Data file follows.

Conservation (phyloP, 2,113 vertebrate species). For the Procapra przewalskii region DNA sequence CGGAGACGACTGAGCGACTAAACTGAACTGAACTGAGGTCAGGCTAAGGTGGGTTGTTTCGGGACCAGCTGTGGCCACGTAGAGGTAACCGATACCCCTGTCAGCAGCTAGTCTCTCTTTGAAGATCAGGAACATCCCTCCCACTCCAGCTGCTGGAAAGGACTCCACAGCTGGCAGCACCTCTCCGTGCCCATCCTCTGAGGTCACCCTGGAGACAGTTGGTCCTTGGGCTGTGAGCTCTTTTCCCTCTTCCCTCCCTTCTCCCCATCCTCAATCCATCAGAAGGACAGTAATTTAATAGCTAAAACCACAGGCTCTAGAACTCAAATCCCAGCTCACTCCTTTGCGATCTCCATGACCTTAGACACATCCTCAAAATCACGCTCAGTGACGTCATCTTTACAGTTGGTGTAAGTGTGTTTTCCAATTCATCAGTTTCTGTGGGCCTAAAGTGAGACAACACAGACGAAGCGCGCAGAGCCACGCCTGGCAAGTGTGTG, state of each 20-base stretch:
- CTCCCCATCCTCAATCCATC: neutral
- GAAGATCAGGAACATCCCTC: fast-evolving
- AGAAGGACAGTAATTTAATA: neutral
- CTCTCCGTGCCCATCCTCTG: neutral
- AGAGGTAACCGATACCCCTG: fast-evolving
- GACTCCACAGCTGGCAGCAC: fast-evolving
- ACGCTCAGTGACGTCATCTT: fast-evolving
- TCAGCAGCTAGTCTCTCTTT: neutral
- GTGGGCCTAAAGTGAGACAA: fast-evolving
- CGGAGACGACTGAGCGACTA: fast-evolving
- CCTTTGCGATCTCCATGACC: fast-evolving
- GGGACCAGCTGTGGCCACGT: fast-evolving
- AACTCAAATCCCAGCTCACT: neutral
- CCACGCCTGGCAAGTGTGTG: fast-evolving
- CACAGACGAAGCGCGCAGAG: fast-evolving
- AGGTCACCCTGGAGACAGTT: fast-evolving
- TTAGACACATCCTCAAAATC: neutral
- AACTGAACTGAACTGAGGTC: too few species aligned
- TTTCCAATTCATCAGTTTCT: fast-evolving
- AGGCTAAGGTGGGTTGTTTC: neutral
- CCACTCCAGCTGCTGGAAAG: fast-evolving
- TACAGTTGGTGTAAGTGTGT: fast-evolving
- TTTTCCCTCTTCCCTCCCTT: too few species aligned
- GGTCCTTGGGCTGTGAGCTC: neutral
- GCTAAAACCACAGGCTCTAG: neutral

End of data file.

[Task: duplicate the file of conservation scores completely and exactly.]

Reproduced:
Conservation (phyloP, 2,113 vertebrate species). For the Procapra przewalskii region DNA sequence CGGAGACGACTGAGCGACTAAACTGAACTGAACTGAGGTCAGGCTAAGGTGGGTTGTTTCGGGACCAGCTGTGGCCACGTAGAGGTAACCGATACCCCTGTCAGCAGCTAGTCTCTCTTTGAAGATCAGGAACATCCCTCCCACTCCAGCTGCTGGAAAGGACTCCACAGCTGGCAGCACCTCTCCGTGCCCATCCTCTGAGGTCACCCTGGAGACAGTTGGTCCTTGGGCTGTGAGCTCTTTTCCCTCTTCCCTCCCTTCTCCCCATCCTCAATCCATCAGAAGGACAGTAATTTAATAGCTAAAACCACAGGCTCTAGAACTCAAATCCCAGCTCACTCCTTTGCGATCTCCATGACCTTAGACACATCCTCAAAATCACGCTCAGTGACGTCATCTTTACAGTTGGTGTAAGTGTGTTTTCCAATTCATCAGTTTCTGTGGGCCTAAAGTGAGACAACACAGACGAAGCGCGCAGAGCCACGCCTGGCAAGTGTGTG, state of each 20-base stretch:
- CTCCCCATCCTCAATCCATC: neutral
- GAAGATCAGGAACATCCCTC: fast-evolving
- AGAAGGACAGTAATTTAATA: neutral
- CTCTCCGTGCCCATCCTCTG: neutral
- AGAGGTAACCGATACCCCTG: fast-evolving
- GACTCCACAGCTGGCAGCAC: fast-evolving
- ACGCTCAGTGACGTCATCTT: fast-evolving
- TCAGCAGCTAGTCTCTCTTT: neutral
- GTGGGCCTAAAGTGAGACAA: fast-evolving
- CGGAGACGACTGAGCGACTA: fast-evolving
- CCTTTGCGATCTCCATGACC: fast-evolving
- GGGACCAGCTGTGGCCACGT: fast-evolving
- AACTCAAATCCCAGCTCACT: neutral
- CCACGCCTGGCAAGTGTGTG: fast-evolving
- CACAGACGAAGCGCGCAGAG: fast-evolving
- AGGTCACCCTGGAGACAGTT: fast-evolving
- TTAGACACATCCTCAAAATC: neutral
- AACTGAACTGAACTGAGGTC: too few species aligned
- TTTCCAATTCATCAGTTTCT: fast-evolving
- AGGCTAAGGTGGGTTGTTTC: neutral
- CCACTCCAGCTGCTGGAAAG: fast-evolving
- TACAGTTGGTGTAAGTGTGT: fast-evolving
- TTTTCCCTCTTCCCTCCCTT: too few species aligned
- GGTCCTTGGGCTGTGAGCTC: neutral
- GCTAAAACCACAGGCTCTAG: neutral